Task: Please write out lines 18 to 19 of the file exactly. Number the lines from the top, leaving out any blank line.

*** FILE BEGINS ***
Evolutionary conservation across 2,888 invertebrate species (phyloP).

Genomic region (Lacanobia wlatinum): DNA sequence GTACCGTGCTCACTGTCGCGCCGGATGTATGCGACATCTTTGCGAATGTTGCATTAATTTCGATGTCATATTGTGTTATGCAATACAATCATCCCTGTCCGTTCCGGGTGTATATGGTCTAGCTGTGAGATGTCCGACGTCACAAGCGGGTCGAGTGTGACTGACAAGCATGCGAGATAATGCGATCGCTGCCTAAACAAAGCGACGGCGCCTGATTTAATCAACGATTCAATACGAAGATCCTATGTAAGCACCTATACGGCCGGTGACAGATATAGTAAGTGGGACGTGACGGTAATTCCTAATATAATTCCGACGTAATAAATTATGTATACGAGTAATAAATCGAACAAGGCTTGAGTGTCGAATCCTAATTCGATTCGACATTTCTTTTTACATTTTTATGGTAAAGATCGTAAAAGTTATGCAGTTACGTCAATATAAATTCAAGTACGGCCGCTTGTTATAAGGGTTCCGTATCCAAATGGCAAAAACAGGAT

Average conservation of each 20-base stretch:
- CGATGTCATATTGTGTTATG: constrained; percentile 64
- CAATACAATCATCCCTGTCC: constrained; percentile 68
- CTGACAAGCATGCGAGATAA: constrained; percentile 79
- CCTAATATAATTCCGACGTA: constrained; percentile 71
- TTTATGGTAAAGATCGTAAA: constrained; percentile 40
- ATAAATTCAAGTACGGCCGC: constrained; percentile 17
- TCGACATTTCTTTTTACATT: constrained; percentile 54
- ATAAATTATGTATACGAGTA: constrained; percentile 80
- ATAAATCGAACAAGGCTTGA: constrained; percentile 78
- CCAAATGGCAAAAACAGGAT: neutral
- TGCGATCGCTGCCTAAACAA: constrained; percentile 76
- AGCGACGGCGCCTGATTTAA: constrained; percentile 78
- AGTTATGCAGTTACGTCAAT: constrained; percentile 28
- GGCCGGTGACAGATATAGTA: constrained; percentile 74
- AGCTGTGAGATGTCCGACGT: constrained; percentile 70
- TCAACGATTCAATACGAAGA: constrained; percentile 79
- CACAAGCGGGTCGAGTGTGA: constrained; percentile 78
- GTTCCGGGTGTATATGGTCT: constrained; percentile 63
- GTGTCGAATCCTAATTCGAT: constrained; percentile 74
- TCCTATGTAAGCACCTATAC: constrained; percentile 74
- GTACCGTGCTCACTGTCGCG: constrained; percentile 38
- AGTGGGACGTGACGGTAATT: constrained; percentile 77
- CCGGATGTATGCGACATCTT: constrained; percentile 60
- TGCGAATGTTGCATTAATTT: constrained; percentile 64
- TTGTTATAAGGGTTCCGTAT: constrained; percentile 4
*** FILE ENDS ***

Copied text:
- AGCTGTGAGATGTCCGACGT: constrained; percentile 70
- TCAACGATTCAATACGAAGA: constrained; percentile 79